Samurai Warriors 5 is set during the Japanese Warring states (Sengoku) historical period. Musou Mode, the main story mode for the game, focuses on the journey of Nobunaga Oda as he sets out to unite Japan. The main story also features additional playable levels from the perspective of Mitsuhide Akechi. Musou mode is quite tightly focussed on these 2 campaigns, which varies from recent Warriors titles that sprawl the story mode across multiple storylines and perspectives.
Between levels there are several cutscenes providing background on regional events and features important interactions between the main characters. The game does not have an English dub which made reading subtitles in the queue of cutscenes painful at the end of a long day when you really just want to smash enemies. An English dub being available to audibly track changes in battle conditions would also be appreciated, as when I’m tired I may miss text pop ups that provide vital information. As you play through Mousu Mode you’ll unlock new gameplay modes, additional playable characters, skills, gold, and weapons.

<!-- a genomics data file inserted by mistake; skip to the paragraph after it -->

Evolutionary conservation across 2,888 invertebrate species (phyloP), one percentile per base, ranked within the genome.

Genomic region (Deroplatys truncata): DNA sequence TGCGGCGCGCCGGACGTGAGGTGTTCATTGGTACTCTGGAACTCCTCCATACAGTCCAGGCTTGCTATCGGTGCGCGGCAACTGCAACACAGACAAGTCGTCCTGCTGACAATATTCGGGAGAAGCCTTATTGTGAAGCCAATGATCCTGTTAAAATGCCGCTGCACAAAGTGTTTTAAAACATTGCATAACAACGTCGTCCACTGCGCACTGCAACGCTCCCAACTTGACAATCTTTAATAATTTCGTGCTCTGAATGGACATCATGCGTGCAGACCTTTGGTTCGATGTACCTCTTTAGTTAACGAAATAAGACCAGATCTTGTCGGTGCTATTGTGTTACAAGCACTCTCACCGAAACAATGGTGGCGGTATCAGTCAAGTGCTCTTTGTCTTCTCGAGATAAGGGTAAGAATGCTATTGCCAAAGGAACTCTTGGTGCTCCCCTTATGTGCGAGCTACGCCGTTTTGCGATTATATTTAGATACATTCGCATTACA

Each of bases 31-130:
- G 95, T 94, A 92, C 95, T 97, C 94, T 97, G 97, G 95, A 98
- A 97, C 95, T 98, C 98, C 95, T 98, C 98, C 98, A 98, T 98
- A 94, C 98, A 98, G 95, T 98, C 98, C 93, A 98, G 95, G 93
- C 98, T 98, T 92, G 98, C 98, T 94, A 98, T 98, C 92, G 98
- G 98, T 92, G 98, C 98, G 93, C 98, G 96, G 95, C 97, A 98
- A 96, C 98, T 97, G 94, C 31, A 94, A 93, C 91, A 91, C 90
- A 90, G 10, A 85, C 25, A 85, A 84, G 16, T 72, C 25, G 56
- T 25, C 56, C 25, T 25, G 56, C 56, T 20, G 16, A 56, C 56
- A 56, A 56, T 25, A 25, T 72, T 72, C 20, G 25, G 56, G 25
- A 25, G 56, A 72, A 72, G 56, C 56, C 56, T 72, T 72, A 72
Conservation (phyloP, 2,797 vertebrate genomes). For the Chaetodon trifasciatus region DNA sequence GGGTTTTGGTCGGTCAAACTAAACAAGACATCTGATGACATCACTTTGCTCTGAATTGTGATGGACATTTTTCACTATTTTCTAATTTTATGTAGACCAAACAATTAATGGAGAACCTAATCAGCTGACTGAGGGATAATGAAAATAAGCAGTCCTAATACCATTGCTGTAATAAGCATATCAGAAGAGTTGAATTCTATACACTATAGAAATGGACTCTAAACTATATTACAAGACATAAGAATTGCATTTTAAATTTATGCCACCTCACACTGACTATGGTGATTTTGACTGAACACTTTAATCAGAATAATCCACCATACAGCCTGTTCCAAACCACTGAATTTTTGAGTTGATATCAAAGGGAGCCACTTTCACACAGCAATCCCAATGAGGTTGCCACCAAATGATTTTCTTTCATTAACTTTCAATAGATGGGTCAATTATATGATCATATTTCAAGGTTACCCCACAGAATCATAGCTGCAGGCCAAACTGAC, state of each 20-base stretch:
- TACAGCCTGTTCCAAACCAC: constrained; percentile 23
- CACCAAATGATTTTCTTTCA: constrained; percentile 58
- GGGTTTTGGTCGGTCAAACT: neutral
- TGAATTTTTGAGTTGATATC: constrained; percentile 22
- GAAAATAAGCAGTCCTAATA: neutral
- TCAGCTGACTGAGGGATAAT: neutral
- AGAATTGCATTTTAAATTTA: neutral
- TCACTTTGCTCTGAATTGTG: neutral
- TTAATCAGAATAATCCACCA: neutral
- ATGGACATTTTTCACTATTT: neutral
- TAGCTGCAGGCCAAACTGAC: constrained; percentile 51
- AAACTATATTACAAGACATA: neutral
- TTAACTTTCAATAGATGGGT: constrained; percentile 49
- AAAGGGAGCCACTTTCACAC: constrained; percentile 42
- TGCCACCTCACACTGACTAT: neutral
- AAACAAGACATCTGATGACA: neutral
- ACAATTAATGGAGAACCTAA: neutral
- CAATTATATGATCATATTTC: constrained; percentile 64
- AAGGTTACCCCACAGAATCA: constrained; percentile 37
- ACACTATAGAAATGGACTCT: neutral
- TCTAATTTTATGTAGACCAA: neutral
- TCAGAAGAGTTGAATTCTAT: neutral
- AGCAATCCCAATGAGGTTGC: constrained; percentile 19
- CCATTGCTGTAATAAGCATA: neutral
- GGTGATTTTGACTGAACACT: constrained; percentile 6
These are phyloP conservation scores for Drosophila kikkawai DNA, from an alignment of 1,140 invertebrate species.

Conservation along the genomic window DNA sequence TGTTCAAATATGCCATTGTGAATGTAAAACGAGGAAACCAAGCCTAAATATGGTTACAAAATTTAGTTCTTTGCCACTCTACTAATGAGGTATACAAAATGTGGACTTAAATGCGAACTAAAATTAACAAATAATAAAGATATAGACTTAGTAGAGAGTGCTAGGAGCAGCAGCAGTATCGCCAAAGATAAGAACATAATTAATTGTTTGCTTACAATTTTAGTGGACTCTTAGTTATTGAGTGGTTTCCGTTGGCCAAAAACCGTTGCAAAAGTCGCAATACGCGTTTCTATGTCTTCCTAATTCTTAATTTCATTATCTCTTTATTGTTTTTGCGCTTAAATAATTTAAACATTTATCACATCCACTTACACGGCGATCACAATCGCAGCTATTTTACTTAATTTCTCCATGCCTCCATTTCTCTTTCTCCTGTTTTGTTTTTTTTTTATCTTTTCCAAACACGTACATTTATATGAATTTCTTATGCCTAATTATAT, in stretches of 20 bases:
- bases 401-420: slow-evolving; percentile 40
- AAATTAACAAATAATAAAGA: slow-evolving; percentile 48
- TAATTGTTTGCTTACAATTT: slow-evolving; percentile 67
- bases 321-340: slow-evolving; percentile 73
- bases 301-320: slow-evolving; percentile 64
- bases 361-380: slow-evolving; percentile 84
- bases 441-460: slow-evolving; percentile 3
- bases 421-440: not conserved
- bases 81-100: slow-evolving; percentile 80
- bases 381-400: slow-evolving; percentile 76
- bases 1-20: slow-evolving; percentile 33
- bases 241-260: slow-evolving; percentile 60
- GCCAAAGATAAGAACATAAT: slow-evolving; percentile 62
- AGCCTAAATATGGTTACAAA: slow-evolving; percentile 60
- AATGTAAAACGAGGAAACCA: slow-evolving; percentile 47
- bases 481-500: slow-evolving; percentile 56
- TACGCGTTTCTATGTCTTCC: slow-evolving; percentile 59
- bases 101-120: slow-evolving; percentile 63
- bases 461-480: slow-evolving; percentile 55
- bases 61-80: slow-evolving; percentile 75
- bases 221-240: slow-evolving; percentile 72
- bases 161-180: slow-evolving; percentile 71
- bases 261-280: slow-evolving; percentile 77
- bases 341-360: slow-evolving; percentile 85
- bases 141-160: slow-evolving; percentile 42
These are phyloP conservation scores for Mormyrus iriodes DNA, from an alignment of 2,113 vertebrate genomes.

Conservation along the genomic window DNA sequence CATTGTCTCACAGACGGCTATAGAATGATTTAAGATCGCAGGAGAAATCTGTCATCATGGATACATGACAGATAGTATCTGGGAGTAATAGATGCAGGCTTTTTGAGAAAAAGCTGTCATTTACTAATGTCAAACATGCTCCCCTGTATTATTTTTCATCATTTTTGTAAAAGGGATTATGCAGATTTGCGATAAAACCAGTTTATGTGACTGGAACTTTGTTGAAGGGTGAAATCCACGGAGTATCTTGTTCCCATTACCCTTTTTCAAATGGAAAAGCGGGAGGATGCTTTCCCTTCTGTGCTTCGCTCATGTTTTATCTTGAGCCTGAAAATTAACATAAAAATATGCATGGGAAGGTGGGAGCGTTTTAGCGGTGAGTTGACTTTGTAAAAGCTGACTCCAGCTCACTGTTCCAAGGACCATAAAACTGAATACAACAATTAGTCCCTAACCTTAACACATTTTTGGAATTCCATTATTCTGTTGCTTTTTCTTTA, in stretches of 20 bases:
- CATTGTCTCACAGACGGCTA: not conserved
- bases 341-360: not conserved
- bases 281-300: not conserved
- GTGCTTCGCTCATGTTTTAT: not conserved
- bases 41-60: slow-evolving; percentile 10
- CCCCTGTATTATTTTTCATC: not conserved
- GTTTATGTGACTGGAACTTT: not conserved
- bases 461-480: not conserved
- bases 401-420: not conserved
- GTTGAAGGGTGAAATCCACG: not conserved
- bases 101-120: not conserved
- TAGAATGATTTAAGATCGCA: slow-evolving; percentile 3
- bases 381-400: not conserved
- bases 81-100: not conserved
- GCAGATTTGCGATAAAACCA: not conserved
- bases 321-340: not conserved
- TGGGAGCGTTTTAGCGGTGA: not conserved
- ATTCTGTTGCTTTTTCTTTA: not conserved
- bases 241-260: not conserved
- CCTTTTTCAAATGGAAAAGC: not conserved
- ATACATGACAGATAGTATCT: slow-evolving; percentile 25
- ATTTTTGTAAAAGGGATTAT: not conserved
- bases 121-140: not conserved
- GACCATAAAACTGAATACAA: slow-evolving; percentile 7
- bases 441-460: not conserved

Ten new playable characters are available in Samurai Warriors 5. For fans of the series, you might find it jarring that there has been some significant character model redesigns. Once all characters are unlocked, you’ll have 37 characters to play with.
Once new characters are unlocked, they are playable in some Musou missions, as well as in Free Play Mode, and Citadel Mode. Citadel Mode introduces horde style gameplay where fighting with particular characters will build your friendship with them. If you are playing by yourself, you can swap between the two characters you pick to use as you fight off waves of enemies. Once you max out your friendship level, you unlock a cutscene sharing more about the connection between the two characters.